The Legislative Council ballot paper will have 21 names on it representing half of the 42 seats in the upper house. Each elected Member of the Legislative Council represents the whole state for eight years. Half of the LC is up for election every four years.
For the Legislative Council you can either vote for a group (above the line) or for individuals (below the line). The line refers to a thick ruled line you will notice on the ballot paper.
If you decide to vote above the line all you need to do is place the number 1 in one of the group voting squares. That means you are voting for the whole group (every name under that group listed below the line). Just like with the Legislative Assembly paper you can give another group the number 2 and so on but this is not necessary.
If you decide to vote below the line because you like candidates from different groups or you want to vote for ungrouped candidates (independents) then you need to number your preferred candidates from 1 to 15. If you don’t number the candidates of your choice from 1 to 15 your below the line vote will not be counted.
The NSW Electoral Commission has every candidate listed and most have email addresses and web links so you can check them out and even write to them via email if you have questions to ask. Residents of the Central Coast will be in one of the following state districts for the Legislative Assembly: Gosford, Terrigal, Wyong, The Entrance or Swansea. Lake Macquarie is the other nearby electorate. Here’s an overview.
Sitting member: David Harris, Labor
Other candidates: Doug Williamson for The Greens; Susan Newbury for Sustainable Australia Party; Martin Stevenson for One Nation.
The Liberal candidate for Wyong has been disendorsed.
Sitting member: David Mehan, Labor
Other candidates: Georgia Lamb for Sustainable Australia Party; Fardin Pelarek for Animal Justice Party; Nathan Bracken for the Liberal Party; Ralph Stephenson for The Greens; Bentley Logan for the Liberal Democrats.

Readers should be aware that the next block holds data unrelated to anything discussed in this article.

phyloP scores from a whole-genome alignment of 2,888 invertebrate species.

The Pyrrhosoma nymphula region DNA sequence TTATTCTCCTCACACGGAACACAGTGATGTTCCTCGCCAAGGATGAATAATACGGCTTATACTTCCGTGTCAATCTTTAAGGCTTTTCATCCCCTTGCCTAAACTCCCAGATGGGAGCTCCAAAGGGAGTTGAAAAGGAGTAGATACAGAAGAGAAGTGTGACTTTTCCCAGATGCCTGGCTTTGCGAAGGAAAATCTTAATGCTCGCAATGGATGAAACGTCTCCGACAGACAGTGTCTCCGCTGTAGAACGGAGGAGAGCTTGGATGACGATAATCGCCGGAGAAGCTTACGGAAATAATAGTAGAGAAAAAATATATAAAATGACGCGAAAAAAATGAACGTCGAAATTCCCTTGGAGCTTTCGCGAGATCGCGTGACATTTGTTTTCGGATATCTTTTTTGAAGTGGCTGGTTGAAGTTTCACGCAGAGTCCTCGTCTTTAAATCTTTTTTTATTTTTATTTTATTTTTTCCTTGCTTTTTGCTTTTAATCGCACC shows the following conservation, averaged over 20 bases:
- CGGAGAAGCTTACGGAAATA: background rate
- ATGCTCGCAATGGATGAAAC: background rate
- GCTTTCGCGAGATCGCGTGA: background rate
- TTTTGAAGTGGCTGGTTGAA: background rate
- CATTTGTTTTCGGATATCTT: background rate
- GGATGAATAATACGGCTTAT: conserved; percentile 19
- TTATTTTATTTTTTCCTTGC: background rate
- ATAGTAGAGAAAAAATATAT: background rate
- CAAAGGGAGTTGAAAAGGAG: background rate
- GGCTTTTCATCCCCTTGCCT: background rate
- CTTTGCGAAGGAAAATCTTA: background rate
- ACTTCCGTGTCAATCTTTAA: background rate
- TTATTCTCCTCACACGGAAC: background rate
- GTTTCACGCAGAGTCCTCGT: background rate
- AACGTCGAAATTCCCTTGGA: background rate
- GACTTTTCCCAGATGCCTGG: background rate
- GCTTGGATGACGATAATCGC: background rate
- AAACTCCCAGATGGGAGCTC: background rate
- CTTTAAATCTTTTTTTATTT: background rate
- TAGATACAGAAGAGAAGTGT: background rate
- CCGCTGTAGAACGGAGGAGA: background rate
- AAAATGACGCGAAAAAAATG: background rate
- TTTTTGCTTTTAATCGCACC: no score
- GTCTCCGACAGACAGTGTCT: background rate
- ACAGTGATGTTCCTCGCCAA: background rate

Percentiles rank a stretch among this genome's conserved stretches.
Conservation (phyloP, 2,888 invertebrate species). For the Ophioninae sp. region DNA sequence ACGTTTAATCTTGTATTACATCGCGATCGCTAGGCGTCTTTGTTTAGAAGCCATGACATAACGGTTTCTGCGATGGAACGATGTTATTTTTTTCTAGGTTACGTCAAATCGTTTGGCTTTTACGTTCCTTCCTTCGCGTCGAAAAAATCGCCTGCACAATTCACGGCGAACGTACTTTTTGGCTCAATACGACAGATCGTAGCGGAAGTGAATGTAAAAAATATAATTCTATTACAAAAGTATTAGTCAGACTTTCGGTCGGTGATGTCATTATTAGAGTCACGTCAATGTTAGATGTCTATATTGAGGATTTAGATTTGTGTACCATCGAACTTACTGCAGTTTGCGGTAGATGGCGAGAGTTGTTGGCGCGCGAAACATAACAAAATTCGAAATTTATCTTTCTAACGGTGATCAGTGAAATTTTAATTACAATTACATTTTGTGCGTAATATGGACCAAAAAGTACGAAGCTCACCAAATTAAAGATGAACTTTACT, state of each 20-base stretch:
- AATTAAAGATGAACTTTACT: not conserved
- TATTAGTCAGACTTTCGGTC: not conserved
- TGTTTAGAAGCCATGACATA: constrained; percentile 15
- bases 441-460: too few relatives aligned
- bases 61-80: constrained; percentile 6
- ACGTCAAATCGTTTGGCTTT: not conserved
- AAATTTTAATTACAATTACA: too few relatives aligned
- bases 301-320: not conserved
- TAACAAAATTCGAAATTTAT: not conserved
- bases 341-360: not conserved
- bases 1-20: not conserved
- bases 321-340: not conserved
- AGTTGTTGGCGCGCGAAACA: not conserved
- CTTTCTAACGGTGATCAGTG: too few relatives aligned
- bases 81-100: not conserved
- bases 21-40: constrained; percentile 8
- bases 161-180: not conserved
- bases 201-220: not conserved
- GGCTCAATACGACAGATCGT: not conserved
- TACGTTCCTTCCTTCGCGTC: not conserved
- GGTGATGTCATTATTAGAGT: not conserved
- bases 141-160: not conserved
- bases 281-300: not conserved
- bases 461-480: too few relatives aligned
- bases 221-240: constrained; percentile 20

Sitting member: Adam Crouch, Liberal
Other candidates: Wayne Rigg for Sustainable Australia Party; Imogen Da Silva for The Greens; Sam Boughton for the Labor Party.
Sitting member: Yasmin Catley, Labor
Other candidates: Alan Ellis for Sustainable Australia Party; Heather Foord for The Greens; Megan Anderson for the Liberal Party; Paul Jackson for the Liberal Democrats
Sitting member: Liesl Tesch, Labor
Other candidates: Hilary Van Haren for The Greens; Deeanna Bocking for the Liberal Party; Ineka Soetens for Sustainable Australia Party; Lisa Bellamy, Independent; Emily McCallum for the Animal Justice Party; Larry Freeman for the Shooters, Fishers and Farmers.
Next week The Point will be publishing candidate profiles.
What’s the point?
Why is it important to understand who you are voting for and to vote according to your values in the NSW state election? There are many reasons. In Australia a state government has responsibility for funding public hospitals and public schools. It is responsible for public transport, major roads and infrastructure. It runs the emergency services and regulates business, trades and property transactions.
The NSW state government also regulates local government. It has a major influence over your day-to-day life as a resident of the state. Your state MP can help you with matters relating to housing, health, education and police. State government makes laws about how our environment is regulated and protected.